Many museums now offer CC0 access to the artwork in their collections. Here are a few:
- Art Institute of Chicago
More than 50,000 images of works in the collection, including the favorite, A Sunday on La Grande Jatte, by Georges Seurat.
- Belvedere, Vienna
Works by Klimt and Schiele are included in the collection with nearly 20,000 images
- Birmingham Museums Trust
Nearly 2,500 images from across the eight municipal collections looked after by the trust. More are gradually being added.
- Cleveland Art Museum
Open Access is a logical and exciting outgrowth of the CMA’s inclusive mission “to create transformative experiences through art, for the benefit of all the people, forever.” 30,000 works from the collection, including the expansive Asian collection.
- Harvard Art Museums
More than 200,000 images available from the university’s collections of 250,000 objects
- J. Paul Getty Museum, Los Angeles
The Getty makes available, without charge, all available digital images to which the Getty holds the rights or that are in the public domain to be used for any purpose. No permission is required.
- Kunstmuseum Basel
The Kunstmuseum Basel’s Collection Online website provides over 4,100 photographs of our works for download; all images are in the public domain.
- Library of Congress, Washington, D.C.
Millions of images from the national archives
- Los Angeles County Museum of Art
Nearly 20,000 images of artworks the museum believes to be in the public domain are available to download on this site. Other images may be protected by copyright and other intellectual property rights.
- Mauritshuis, The Hague
All the works of art of the Mauritshuis collection can now also be admired online. Most of the collection has been photographed in high resolution, allowing you to zoom in to the smallest details. More than 800 works, including Rembrandt, Vermeer, and many other Dutch and Flemish masters.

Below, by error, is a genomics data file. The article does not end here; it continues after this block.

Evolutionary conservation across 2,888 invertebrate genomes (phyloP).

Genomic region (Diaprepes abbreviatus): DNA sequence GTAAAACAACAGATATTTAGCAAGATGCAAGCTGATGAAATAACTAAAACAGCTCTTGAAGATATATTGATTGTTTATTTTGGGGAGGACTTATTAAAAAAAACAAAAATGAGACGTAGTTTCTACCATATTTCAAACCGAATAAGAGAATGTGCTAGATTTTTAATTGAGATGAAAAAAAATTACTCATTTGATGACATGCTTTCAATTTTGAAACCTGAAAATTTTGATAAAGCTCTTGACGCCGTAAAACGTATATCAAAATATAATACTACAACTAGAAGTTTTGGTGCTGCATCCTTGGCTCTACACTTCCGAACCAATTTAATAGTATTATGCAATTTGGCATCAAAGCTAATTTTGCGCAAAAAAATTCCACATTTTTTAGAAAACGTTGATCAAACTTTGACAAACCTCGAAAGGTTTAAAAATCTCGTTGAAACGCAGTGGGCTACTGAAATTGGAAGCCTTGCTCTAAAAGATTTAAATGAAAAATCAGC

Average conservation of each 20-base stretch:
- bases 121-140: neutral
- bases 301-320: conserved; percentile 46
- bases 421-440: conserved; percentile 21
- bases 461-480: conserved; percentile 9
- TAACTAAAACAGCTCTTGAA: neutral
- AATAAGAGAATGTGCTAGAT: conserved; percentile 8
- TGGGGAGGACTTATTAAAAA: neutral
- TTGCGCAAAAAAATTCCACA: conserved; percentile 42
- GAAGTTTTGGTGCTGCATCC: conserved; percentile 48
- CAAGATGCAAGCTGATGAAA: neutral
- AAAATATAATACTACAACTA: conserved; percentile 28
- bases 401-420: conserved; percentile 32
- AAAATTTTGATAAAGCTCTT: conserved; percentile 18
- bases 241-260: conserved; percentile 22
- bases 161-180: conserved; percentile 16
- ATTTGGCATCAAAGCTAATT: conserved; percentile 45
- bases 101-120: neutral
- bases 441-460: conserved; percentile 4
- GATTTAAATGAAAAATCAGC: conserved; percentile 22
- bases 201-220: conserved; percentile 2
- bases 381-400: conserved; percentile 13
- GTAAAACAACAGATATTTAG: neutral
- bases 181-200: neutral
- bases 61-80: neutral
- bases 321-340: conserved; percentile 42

- Metropolitan Museum of Art, New York
Enjoy more than 375,000 hi-res images of public-domain works from the collection. Search the sites Open Access area.
- Minneapolis Institute of Art
Images of works of art identified as in the Public Domain (CC PDM) have been identified as being free of known restrictions under copyright law, including all related and neighboring rights. Mia’s collection contains over 50,000 works in the Public Domain! You can copy, modify, distribute and perform the works, even for commercial purposes, all without asking permission.
- Munch Museet, Norway
One of the world’s largest single-artist collections: 1,150 paintings and some 18,000 prints, free to download
- Museum of New Zealand Te Papa Tongarewa, WellingtonAround 30,000 images from New Zealand’s state collections
- Národní galerie Praha
The Czech Republic’s national collections in Prague
- National Gallery of Art, Washington, D.C.
More than 51,000 works in the public domain
- Nationalmuseet Danmark
More than 50,000 images from 20 institutions across Denmark
- Nationalmuseum, Stockholm
6,000 images – most of the collection – via Wikimedia Commons
- New York Public Library
180,000 items, free to share and reuse
- Paris Musées
320,000 images from 14 Parisian institutions, including the Petit Palais and the Catacombs
- The Rijks Museum
Includes many famous works including many Vermeers and Van Goghs.
- Smithsonian Institution, Washington, D.C.
As of 26 February 2020, 2.8m digitized images from across the Smithsonian’s multiple museums, research centers, libraries, and archives are freely available online.
- Städtische Galerie im Lenbachhaus, Munich
Full access to out-of-copyright works. Strong on Munich-based painters of the 19th and early 20th centuries
- Statens Museum for Kunst, Copenhagen
Around 15,000 works (of a quarter of a million) have been photographed in hi-res, with all public domain images free to download and use
- Wellcome Collection, London
Thousands of archival images from the science collections at the museum and library
- Yale University
Thousands of images of works in the Gallery’s collection believed to be in the public domain are available for free download through the Gallery’s website. Under Yale University’s Open Access Policy, anyone may use the Gallery’s open-access material without further application, authorization, or fees due to the Gallery or to Yale.
- Art Institute of Chicago